October 2019 – SEO and marketing news

Oct 28, 2019 by
October 2019 – SEO and marketing news

October is the month where the last traces of summer start to vanish and we’re left with a long slow crawl towards Christmas, with only Halloween and Guy Fawkes Night to still the monotony.

We’ve made the executive decision, this month, to steer clear of the dreaded ‘b word’. After all, until the final cards are dealt, how are we to know exactly what it’s all going to mean?

Whichever way the cookie crumbles (if it crumbles at all), the world of SEO and marketing will continue ticking on and in that spirit of keeping calm and carrying on, let’s delve into this month’s most exciting developments.

Of course we’ll be checking in on Google, but we’ll also examine how the great search engine behemoth might be slowly losing its crown to the ‘other’ tech giant (no, not Apple, the ‘other’ other one) and exploring a new product that could spell the end of traditional SEO as we know it. But probably not. Either way, it’s certainly an interesting read.

Amazon chipping away at Google search dominance in the US

Google might be the monopoly player in the search advertising game, but Amazon appears to be slowly eroding that lead. Amazon’s share of the search advertising market is expected to grow over the next two years, according to estimates released by research firm eMarketer.

This year, eMarketer forecasts Amazon’s paid search revenues in the US will increase nearly 30% over last year to $7.09 billion. Its share is expected to grow from 12.9% in 2019 to 15.9% by 2021.

Of course, Google is showing no signs of shrinking into second place just yet, currently claiming 73.1% of the market share, but it’s slowly dwindling (expected to drop to 70.5% in 2021) and leaving space for Amazon and Microsoft.

Google tests search results without URLs

Google appears to be testing the complete removal of URLs from its search results, displaying only the website name instead.

Google has slowly been moving away from showing full URLs since the introduction of breadcrumbs a few months ago. Now it seems Google is testing the impact of removing URLs altogether, to the extent of not even revealing the domain name.

Perhaps the greatest concern here is how the legitimacy of the website being shown in search results would be ascertained. If this ends up negatively impacting websites in terms of click-through rate then it’s unlikely Google will make it a permanent, widespread change. Though that will be determined through further testing.

Moz launches free Domain Analysis tool for SEO metrics

Domain Analysis, a free tool from search marketing analytics company Moz, launched last week. The domain analysis website provides an overview of SEO metrics for any domain. The free tool doesn’t offer the depth of data available in the paid versions of Moz tools but you’ll get a high-level look at a range of SEO metrics for your site. That includes beyond-the-basics data such as, “Top questions mined from People Also Ask boxes for relevant keywords” and “Top Featured Snippets.”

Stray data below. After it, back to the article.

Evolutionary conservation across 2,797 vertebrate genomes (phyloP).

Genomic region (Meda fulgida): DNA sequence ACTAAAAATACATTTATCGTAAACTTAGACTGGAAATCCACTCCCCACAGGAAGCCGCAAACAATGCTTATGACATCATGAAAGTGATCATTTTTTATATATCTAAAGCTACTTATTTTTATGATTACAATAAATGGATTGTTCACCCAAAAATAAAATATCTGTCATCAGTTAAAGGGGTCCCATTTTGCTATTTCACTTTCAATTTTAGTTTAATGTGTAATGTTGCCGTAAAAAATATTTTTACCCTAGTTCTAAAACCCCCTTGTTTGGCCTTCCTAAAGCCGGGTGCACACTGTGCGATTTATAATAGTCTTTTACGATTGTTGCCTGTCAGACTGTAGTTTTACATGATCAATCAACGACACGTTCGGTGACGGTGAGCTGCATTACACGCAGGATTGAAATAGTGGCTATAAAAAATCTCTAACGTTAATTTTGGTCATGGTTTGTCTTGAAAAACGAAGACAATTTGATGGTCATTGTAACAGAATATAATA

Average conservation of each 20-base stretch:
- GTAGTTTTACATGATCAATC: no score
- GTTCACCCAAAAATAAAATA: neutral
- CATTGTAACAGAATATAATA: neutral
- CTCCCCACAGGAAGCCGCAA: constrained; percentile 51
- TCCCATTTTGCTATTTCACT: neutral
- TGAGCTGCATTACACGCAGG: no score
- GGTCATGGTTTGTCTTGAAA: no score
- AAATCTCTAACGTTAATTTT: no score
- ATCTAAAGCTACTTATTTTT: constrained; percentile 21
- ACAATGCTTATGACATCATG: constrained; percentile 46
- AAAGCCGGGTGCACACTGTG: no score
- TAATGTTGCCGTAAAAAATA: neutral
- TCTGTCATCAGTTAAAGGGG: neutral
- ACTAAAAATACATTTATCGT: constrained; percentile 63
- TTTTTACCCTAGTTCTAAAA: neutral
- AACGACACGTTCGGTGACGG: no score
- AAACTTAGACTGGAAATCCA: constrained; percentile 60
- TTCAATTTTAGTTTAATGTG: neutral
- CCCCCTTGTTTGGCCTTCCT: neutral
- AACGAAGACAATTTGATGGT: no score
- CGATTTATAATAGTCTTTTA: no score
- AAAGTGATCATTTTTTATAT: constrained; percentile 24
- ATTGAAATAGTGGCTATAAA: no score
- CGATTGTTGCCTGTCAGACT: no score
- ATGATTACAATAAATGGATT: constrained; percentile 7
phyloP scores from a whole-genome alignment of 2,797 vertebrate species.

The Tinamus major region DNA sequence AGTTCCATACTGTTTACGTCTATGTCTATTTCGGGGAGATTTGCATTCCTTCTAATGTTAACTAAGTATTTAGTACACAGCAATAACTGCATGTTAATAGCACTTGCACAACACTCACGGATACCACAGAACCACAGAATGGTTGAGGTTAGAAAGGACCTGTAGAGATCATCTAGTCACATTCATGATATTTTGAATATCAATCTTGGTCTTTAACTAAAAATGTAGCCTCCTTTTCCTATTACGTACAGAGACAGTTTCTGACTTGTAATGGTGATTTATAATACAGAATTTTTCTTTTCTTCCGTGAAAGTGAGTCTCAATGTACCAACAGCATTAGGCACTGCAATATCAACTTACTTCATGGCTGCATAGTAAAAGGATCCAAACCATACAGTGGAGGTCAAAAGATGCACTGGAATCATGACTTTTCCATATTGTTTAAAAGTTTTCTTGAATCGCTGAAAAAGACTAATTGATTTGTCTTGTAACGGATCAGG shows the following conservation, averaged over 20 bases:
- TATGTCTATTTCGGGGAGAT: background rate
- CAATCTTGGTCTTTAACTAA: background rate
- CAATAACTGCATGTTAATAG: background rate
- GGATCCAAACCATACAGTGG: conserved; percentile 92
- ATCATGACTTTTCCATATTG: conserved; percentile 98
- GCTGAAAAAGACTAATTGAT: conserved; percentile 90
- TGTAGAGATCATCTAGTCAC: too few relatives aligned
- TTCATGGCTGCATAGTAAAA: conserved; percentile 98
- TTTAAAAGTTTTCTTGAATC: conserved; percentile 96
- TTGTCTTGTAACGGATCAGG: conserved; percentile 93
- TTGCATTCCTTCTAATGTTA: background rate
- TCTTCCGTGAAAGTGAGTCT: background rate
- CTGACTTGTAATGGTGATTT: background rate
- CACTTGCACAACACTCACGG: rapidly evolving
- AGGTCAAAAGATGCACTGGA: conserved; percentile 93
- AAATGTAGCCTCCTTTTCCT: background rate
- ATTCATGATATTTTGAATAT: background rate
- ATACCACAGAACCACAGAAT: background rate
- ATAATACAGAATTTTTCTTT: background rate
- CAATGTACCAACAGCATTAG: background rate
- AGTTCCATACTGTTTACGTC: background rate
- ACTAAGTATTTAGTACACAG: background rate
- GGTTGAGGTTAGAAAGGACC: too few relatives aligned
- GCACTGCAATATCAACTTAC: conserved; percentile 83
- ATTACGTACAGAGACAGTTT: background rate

The tool also offers metrics that Moz is calling “experimental” that aren’t available in the paid versions. For example, Keywords by Estimate Clicks uses ranking position, search volume, and estimated click-through rate (CTR) to estimate the number of search clicks a keyword drives to the website.

Bing tests content submission API

Bing announced a pilot programme for a content submission API. This takes things a step further than Bing’s previous efforts to have you just submit URLs for crawling and indexing. Instead, this is you feeding Bing not just your URL but also all of its content, HTML, images, etc – so Bing doesn’t need to crawl the page at all.

Earlier this year, Bing was asking webmasters to submit URLs they wanted them to crawl and index. Bing doesn’t want to do the discovery process, it is expensive and also impacts your servers.

But this is a level up – where Bing is asking you not just to save them on the discovery portion but also on any page crawling at all. I assume Bing still crawls the page but it doesn’t have to.

BrightEdge promises self-driving SEO

BrightEdge is likening its new Autopilot SEO product to a self-driving car. The product was created over a decade after analysing billions of webpages and petabytes of data. The result, according to BrightEdge CEO Jim Yu, is that they were able to determine what common SEO tasks were capable of automation.

The idea is that the Autopilot product will automate the repetitive aspects of SEO in order to free up the time and resources of marketers.

Yu said the product has already been deployed across 1,000 BrightEdge customer sites and has resulted in a 60% increase in page views and twice the amount of conversions. Could this be the moment that SEO finally goes fully automatic? That remains to be seen, but it’s certainly a development we’ll be keeping our eye on.

To check out what was big in the world of SEO, digital marketing and the digital realm in general last month, click here for more news.